“We have also been interested in making political films in the widest sense of the word,” Sonia Otto adds, pointing to David Bernet’s DEMOCRACY about the political fight for a new data protection law in the EU or currently Evelyn Schels’ BODY OF TRUTH accompanying the internationally famous artists Marina Abramovic, Sigalit Landau, Katharina Sieverding and Shirin Neshat on an emotional journey through their biographies addressing such complex topics as power, violence, and sexuality in a very human and sensual way.
“Many of our films have been regularly shown by the Goethe-Institute, Bundeszentrale für Politische Bildung and other educational institutes,” Ratsch notes. “It has always been important for us that our films have a political message and highlight social injustices, but do this in an accessible way.”
“David Bernet’s DEMOCRACY is a case in point,” Gielnik suggests. “We worked on this film for six years and its initial logline was very dry since the film’s subject was about the proposed legislation for data protection. That didn’t make it easy to finance. But our approach was to reach the audience through emotions by way of its style and the two protagonists. The result was a very emotional film about the work of the EU politicians and lobbyists.” DEMOCRACY was nominated for the 2016 German Film Award and won the 2017 German Documentary Award.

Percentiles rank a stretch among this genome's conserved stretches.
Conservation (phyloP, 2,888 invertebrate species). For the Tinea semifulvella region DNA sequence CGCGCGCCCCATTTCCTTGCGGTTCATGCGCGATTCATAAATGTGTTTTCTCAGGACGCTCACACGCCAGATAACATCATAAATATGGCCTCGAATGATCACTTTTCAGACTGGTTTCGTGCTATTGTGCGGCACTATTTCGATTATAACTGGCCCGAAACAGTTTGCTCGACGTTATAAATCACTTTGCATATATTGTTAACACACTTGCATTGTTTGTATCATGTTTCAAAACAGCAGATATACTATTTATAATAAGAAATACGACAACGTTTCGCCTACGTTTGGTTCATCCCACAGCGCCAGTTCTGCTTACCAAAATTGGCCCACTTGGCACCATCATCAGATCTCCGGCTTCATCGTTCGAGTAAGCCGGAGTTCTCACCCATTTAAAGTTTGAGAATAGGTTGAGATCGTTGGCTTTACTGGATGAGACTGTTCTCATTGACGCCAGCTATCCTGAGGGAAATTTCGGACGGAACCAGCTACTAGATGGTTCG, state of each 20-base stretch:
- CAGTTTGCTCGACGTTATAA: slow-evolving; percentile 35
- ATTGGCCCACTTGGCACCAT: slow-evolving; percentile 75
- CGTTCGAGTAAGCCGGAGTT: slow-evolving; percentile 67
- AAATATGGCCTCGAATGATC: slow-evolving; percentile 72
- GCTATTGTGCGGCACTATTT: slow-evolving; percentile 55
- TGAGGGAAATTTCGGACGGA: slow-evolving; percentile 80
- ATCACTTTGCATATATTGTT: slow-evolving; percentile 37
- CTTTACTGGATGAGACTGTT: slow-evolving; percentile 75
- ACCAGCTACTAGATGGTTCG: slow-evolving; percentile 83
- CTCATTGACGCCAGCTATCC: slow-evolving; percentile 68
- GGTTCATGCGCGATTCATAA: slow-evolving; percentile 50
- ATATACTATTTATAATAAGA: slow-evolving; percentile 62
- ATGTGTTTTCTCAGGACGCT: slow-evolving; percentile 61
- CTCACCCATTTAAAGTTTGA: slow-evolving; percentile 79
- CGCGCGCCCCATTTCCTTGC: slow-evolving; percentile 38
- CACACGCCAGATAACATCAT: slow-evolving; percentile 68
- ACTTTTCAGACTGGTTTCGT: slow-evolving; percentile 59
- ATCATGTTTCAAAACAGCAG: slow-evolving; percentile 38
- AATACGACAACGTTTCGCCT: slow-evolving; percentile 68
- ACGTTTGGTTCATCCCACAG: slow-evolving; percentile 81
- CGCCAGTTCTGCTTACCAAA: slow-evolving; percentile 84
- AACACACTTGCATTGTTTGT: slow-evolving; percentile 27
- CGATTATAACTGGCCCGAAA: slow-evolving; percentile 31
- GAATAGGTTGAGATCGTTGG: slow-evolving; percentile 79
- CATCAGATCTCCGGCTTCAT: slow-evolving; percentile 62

“And we attach great importance to the films being character-driven and for the subject matter to be told via the protagonists,” Ratsch adds.
From its very beginnings, INDI FILM has had a particular focus on documentaries and this will continue to be the case in the future, but Gielnik, Ratsch and Otto have now also made their first foray into the domain of fiction features with films aimed at young audiences.
“The decision to also make films for children and young people has something to do with our own personal developments,” Gielnik explains. “We were both in our early thirties when we set up the company and have since had families.”